Before you can undergo addiction treatment, you must understand where it stems from. One of the most toxic emotions we carry, even in recovery is shame. I say that because shame does not contribute to healing or controlling behavior. It actually makes things worse and is more likely to drive our compulsive behavior to use than not. If we have too little shame we become sociopathic. On the other hand, we are at risk to take our own lives when overwhelmed with too much shame. We cannot live without shame but addictions inherently have too much shame and perhaps layers of different types.

It is estimated that 80% of people suffering with addiction also have had trauma in their past. When we are traumatized, traumatic memory is frozen in a protected way so we always have access to knowing what danger is so we can respond and stay safe. These memories are also encoded with irrational negative beliefs about ourselves. Such beliefs are I am not worthy, I do not deserve to feel good, everything is my fault, I’m not good enough; you get the idea. These ideas remain fixed with our trauma memories but unconsciously light up when the memories are triggered.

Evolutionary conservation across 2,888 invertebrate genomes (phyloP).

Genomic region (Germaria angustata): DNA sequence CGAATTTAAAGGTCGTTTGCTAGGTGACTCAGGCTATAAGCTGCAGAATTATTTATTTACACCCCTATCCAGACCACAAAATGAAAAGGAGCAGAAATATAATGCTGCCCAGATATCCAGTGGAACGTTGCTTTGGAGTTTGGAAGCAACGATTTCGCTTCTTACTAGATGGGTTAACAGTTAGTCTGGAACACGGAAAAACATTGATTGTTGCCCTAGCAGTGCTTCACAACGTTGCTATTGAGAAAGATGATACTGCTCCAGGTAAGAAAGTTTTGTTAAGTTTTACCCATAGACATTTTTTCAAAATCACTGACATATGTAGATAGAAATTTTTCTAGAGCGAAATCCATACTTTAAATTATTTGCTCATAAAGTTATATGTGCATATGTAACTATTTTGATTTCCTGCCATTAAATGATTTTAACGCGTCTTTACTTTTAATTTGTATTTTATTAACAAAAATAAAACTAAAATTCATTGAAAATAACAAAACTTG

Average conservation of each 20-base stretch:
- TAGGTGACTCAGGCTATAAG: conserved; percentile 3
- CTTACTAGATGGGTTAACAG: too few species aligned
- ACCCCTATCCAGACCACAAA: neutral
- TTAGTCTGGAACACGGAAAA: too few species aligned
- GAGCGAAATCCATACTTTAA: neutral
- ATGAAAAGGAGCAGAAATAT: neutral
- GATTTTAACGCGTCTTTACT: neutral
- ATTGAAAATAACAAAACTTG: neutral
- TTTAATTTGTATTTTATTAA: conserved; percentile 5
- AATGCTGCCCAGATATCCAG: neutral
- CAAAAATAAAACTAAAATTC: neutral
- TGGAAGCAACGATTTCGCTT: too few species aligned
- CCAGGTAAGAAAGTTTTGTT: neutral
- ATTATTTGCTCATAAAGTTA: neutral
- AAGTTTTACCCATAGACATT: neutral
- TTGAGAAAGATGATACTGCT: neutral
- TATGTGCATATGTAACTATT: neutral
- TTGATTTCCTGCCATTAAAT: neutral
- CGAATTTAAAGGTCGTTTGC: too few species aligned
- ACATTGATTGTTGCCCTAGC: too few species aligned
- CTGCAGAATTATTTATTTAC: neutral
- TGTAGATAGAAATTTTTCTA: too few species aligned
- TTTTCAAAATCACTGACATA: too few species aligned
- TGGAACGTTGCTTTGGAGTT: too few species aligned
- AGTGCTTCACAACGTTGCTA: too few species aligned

We are not aware that I am not good enough or not deserving is at work impacting us daily. This level of shame can start at an early age and turn into self-hatred. We begin to adapt as we grow older but avoid such harsh emotions and shame with getting high. Getting high is not experienced as just ok when it is on top of relief from internal suffering. It is feels even better and those extreme emotions get fixed just as our traumatic ones do. They fix with everything associated -who we are with, sights and smells, negative and positive feeling states and even excitement if we are doing something illegal or on the sly.